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As leaders, negotiators and campaigners prepare to descend on Glasgow for crunch UN Cop26 talks, a special update of the authoritative dictionary has been launched, dedicated to exploring the language of climate change.
Other new words and phrases include CO2, a contraction of carbon dioxide, and global heating, which has been adopted by some people to replace global warming to talk about the long term increase in temperatures.
New sub-entries in the dictionary include climate crisis, climate catastrophe and climate emergency, reflecting the greater urgency people are feeling about the issue.
Climate denier, climate sceptic and climate denialism have joined the list of terms, to describe the rejection of the idea or evidence that climate change caused by humans is occurring, or represents a significant threat.
In recognition of the growing fear many people have about climate change, eco-anxiety makes a first appearance in the dictionary to describe the unease or apprehension about current and future harm to the environment.
Other additions include climate justice, climate refugee and climate strike, in recognition of the youth protests led by Greta Thunberg, as well as extreme weather, to describe weather that is very harsh, unseasonal or atypical for a region – especially when attributed to climate change.
Language is also changing as people discuss how to tackle the crisis, with net zero now used to describe balancing greenhouse gas emissions with removals, rain garden to absorb rainwater and air source for a type of heat pump.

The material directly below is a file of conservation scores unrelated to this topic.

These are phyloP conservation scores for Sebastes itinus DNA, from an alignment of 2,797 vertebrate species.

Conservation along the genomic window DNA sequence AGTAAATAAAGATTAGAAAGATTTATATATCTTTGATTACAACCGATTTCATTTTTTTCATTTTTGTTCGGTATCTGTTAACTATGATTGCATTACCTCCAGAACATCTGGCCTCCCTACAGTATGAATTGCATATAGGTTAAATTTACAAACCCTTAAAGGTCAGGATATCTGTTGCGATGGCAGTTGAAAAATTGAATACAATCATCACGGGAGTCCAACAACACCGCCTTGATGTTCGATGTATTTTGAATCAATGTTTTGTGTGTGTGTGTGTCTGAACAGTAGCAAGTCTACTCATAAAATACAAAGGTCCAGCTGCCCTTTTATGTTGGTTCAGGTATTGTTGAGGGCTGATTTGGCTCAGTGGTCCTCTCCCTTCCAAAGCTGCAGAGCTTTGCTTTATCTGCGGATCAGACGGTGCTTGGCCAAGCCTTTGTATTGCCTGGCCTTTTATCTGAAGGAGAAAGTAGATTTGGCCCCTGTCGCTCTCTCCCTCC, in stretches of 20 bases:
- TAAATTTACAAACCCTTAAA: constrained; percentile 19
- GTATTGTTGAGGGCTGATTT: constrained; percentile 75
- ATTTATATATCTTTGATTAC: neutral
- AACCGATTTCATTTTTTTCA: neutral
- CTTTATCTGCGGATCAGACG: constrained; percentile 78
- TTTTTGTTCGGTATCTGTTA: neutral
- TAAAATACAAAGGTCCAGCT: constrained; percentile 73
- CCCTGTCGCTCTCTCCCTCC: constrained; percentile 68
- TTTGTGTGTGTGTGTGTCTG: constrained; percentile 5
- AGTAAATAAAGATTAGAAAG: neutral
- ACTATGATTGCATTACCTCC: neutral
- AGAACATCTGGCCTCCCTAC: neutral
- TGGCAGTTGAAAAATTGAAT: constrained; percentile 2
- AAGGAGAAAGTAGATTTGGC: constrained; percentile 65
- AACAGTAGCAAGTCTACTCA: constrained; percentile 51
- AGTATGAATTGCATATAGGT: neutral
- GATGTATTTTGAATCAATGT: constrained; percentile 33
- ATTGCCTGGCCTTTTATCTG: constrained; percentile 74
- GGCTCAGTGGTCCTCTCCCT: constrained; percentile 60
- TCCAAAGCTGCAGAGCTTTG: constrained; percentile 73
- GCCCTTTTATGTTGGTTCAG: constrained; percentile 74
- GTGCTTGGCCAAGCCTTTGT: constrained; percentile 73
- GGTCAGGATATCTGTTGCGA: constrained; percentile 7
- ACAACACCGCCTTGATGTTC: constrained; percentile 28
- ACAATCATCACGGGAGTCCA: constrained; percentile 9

The uptake in electric vehicles is reflected in new entries for range anxiety and smart charging, and there are additions to windmill to refer to wind turbines and tidal to reflect the potential to generate power from the tides.
The update comes after the OED, produced by Oxford Languages, part of Oxford University Press, started a project early in 2021 to broaden and review its coverage of vocabulary related to climate change and sustainability.
Lexicographers for OED have also traced existing climate-related words further back in time, tracking the term “climate change” back to a US magazine article in 1854.
In the 1980s, the world was talking about the greenhouse effect, but that was quickly overtaken by global warming, and then both were eclipsed by the use of climate change which has seen sharp and steady growth over the past 40 years, the language experts said.
Now the language has become more urgent, with climate emergency, crisis and even catastrophe joining the lexicon, and seeing their use surge.
Although Ms Thunberg started her skolstrejk – school strike – in 2018, prompting a global movement, the term first appeared a few years earlier in 2014, in a proposed event organised by the activist organisation Popular Resistance.
Trish Stewart, science editor at the Oxford English Dictionary, said: “As world leaders come together to seek solutions to the climate change problem, it has been fascinating, if at times somewhat alarming, to delve deeper into the language we use, both now and in the past, to talk about climate and sustainability.
“The very real sense of urgency that is now upon us is reflected in our language.
“What happens next depends on so many factors but, one thing we can be sure of is that our language will continue to evolve and to tell the story.”